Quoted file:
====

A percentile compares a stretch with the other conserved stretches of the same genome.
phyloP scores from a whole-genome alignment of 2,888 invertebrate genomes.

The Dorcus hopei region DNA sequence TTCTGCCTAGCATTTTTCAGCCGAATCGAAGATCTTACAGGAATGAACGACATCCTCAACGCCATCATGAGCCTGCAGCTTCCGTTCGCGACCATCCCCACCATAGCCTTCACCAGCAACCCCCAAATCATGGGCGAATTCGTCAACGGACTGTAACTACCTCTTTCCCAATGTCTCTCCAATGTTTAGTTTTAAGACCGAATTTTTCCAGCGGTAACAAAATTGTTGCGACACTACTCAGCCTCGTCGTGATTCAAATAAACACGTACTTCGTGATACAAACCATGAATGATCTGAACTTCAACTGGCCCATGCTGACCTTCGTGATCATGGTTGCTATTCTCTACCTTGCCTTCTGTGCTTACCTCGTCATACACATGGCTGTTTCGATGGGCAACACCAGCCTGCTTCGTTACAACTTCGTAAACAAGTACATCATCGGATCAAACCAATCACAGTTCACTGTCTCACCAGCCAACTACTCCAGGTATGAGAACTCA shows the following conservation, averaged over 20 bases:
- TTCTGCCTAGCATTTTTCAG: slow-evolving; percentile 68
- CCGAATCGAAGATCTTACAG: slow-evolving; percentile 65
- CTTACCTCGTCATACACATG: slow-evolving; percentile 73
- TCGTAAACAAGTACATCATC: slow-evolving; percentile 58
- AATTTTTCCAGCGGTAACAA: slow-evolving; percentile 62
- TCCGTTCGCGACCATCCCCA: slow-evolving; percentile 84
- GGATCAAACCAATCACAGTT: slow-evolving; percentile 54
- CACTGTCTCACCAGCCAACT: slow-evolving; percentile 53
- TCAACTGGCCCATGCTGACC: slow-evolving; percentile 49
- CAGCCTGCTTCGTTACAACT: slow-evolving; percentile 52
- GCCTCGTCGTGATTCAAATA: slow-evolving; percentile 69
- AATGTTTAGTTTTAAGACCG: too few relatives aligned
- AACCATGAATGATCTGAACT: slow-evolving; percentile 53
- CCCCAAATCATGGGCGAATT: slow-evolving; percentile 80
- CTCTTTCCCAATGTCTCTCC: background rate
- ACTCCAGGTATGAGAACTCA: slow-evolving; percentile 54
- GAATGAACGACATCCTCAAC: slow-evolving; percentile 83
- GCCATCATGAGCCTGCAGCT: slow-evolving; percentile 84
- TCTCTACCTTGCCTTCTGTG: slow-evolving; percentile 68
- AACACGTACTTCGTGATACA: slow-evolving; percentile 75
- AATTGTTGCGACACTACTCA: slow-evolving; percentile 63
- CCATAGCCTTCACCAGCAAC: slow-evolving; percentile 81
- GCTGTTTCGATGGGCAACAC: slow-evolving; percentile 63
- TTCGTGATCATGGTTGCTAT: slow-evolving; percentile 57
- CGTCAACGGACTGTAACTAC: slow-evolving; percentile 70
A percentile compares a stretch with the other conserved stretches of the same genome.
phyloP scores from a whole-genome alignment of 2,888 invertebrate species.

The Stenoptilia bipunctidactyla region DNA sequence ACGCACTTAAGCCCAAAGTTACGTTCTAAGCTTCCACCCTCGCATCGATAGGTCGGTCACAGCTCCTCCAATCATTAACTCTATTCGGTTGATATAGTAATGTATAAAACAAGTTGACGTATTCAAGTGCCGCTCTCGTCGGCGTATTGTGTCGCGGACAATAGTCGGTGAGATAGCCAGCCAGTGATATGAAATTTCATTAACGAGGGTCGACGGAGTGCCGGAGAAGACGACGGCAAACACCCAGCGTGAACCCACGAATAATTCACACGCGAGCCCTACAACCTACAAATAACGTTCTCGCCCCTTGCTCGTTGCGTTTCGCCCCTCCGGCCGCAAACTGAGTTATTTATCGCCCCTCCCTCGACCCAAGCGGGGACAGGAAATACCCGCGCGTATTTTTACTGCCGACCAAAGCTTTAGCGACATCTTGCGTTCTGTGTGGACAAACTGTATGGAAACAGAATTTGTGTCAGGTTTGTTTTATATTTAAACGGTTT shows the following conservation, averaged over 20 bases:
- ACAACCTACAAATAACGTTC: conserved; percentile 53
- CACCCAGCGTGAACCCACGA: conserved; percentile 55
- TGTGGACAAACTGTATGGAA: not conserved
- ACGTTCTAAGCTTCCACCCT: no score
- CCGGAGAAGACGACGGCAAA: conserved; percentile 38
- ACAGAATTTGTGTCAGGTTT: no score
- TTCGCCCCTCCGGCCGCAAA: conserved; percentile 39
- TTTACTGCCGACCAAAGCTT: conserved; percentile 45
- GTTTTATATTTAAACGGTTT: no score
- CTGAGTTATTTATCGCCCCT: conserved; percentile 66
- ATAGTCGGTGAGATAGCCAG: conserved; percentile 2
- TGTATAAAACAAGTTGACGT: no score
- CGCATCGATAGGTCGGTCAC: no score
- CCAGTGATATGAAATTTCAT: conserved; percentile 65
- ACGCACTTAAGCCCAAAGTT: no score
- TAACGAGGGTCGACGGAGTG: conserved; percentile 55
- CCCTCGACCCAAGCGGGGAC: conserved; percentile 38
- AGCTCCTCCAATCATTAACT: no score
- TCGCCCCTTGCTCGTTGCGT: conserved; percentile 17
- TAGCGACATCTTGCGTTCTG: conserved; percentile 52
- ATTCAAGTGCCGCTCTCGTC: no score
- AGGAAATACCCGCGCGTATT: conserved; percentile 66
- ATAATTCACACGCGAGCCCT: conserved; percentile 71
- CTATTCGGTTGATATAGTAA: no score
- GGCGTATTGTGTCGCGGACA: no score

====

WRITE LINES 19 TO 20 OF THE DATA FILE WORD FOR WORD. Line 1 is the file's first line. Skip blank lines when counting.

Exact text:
- ACTCCAGGTATGAGAACTCA: slow-evolving; percentile 54
- GAATGAACGACATCCTCAAC: slow-evolving; percentile 83